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Saturday, 27 September 2014

The Past is another Country - they do things differently there.

Why do people buy a historical novel and expect it to have the attitudes and values of modern times?  I have known of authors who have written a modern story, picked it up and shoved it into some historical period where the values of modern times would not happen.
One of my favourite books is Gone With the Wind and although Scarlett O'Hara must be one of the most unsympathetic heroines in literature, one of the things I love about that book is its historical accuracy.  Scarlett pretending to be not very bright to catch a husband, not knowing what Charles Hamilton was doing to her on their wedding night. Not showing her bosom in the morning!  Wow!
Yet it seems that people read historical novels and expect attitudes to be those of today.
One silly woman declares that a book set in the sixteenth century has no respect for women.  Well, yeah!  The fact that women were the property of their husbands seems to have escaped people like that.  If you want respect for women, don't read an historical novel.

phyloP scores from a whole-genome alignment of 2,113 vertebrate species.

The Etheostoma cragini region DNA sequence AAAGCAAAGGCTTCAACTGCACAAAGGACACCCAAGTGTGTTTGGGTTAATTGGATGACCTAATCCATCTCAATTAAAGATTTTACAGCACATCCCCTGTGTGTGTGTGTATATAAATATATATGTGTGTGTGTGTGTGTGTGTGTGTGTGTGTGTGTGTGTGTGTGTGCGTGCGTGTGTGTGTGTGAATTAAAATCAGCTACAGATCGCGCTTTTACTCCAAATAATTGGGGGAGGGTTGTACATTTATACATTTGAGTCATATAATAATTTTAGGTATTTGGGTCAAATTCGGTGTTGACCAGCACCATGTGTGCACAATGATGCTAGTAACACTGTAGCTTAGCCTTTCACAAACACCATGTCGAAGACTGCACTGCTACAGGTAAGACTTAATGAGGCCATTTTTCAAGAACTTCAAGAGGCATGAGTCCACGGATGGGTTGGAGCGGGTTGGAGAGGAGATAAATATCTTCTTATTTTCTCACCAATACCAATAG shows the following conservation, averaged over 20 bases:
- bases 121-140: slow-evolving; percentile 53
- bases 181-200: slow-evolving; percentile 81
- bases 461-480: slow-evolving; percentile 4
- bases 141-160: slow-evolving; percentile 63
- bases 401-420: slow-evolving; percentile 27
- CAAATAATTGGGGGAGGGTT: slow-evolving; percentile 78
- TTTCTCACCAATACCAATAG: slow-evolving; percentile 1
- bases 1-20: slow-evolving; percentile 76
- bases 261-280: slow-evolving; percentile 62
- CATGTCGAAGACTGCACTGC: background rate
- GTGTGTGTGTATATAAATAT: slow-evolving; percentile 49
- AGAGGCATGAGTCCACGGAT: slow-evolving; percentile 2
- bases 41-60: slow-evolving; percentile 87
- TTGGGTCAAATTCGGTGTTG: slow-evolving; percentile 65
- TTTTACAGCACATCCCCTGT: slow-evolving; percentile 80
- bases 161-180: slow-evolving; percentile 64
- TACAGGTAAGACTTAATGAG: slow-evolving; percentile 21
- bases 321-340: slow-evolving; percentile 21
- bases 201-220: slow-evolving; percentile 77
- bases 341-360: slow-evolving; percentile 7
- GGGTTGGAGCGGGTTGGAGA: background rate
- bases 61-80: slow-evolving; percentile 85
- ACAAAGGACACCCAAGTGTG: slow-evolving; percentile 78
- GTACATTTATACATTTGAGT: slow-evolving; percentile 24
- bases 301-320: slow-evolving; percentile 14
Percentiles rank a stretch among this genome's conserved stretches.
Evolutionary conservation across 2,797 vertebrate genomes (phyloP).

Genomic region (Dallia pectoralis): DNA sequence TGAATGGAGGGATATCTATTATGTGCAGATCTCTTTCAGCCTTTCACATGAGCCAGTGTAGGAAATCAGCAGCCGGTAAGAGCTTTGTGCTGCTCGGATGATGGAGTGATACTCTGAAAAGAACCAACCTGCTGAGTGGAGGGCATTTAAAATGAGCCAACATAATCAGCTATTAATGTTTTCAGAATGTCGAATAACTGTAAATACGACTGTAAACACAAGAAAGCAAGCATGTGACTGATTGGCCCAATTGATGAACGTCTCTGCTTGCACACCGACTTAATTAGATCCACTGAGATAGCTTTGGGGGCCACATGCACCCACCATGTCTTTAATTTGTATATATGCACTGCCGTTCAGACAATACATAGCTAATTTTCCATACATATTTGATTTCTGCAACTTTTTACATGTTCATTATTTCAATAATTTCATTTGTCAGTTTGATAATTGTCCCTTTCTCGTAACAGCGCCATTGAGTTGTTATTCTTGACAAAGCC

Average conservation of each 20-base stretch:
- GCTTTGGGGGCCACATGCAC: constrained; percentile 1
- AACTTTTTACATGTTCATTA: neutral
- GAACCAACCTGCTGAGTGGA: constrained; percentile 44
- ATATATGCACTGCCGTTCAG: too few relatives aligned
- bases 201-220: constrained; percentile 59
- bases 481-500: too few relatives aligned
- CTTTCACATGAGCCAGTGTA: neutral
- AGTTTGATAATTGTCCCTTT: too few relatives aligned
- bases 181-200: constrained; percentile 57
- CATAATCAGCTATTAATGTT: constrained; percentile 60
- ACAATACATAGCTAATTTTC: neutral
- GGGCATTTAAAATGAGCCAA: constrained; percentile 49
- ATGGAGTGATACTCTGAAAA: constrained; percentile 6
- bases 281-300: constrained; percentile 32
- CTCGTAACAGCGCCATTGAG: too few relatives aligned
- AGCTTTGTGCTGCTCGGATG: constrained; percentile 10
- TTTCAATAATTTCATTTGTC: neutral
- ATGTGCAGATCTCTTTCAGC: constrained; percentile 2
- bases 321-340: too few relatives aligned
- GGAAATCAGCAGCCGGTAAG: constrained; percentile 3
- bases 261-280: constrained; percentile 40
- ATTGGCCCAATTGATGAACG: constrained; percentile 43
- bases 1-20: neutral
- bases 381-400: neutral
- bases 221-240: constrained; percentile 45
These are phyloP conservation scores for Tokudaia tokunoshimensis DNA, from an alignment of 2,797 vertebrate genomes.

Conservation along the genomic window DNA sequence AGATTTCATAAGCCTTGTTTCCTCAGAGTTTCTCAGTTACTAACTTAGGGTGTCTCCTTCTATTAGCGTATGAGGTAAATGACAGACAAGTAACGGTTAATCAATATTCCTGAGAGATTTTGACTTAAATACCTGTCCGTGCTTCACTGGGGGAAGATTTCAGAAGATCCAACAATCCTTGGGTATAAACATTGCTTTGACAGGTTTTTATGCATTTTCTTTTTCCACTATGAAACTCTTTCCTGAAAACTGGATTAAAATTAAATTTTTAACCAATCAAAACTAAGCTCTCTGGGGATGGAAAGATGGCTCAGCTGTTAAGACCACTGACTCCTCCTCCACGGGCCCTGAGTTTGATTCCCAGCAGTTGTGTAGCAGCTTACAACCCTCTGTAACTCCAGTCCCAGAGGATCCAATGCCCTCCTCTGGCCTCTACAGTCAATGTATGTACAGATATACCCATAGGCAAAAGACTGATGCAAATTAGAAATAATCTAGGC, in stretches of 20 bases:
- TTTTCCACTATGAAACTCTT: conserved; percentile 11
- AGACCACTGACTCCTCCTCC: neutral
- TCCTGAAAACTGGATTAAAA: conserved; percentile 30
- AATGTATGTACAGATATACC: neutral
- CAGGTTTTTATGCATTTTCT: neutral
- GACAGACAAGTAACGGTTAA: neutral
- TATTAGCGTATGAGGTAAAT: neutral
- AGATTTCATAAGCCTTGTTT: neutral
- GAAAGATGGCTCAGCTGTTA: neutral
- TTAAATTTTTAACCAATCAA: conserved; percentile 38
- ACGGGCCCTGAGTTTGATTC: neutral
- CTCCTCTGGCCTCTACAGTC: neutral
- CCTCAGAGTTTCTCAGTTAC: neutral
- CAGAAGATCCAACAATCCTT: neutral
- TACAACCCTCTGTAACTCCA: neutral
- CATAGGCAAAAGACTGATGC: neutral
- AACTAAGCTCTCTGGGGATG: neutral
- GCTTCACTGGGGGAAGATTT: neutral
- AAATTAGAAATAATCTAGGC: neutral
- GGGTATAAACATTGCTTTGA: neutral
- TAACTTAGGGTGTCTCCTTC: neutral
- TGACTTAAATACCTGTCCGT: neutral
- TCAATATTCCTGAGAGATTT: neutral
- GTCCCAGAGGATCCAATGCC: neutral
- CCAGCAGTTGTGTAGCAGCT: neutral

The daft thing is that today women are expected to leap into bed with a man they hardly know and will never see again, and they very often do, and if that is not disrespect for women, I cannot imagine what is.
Domestic violence is still common today, despite the law being on the side of battered wives.  They still keep going back for more, even though they have rights, which they certainly never had in the middle ages or even Victorian times.
I remember when they made rape illegal within marriage, though I can't recall how old I was then, probably in my late teens.  Before that, there was no such thing as rape within marriage, it was the man's right to have sex with his wife whether she liked it or not.  Even today, many men don't seem to realise they no longer have that right.
There was also no law against a man beating his wife even up to the early 20th century, and even then the police took little notice. Given all this, why on earth should anyone expect a novel set in the sixteenth century not to have these attitudes?

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